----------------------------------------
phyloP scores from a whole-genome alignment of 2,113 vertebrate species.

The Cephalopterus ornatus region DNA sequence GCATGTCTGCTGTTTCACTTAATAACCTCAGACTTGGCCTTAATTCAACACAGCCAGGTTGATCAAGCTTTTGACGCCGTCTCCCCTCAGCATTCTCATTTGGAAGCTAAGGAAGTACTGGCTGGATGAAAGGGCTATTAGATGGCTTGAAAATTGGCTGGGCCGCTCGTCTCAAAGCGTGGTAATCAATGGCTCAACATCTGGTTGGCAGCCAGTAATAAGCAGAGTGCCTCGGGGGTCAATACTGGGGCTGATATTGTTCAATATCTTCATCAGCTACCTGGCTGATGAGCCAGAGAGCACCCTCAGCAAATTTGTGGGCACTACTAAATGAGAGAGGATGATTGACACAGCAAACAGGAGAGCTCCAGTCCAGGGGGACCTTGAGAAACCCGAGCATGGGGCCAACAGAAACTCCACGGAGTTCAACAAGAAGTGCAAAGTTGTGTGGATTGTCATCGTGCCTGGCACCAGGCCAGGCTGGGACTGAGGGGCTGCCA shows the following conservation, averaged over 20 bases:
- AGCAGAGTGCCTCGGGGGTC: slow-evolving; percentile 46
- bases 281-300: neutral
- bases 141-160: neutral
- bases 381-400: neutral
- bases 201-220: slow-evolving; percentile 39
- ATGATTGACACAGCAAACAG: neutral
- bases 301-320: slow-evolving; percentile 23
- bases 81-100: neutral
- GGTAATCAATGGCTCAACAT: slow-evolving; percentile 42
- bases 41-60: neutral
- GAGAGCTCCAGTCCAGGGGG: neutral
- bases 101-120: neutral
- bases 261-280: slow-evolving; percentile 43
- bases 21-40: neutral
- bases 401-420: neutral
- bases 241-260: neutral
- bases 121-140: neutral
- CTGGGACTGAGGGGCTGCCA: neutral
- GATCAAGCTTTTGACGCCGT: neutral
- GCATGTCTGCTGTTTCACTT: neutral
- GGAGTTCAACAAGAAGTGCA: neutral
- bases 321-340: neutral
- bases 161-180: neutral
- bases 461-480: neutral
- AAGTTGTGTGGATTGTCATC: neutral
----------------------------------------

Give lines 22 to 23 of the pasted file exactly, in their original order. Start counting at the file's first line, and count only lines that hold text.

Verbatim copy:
- GCATGTCTGCTGTTTCACTT: neutral
- GGAGTTCAACAAGAAGTGCA: neutral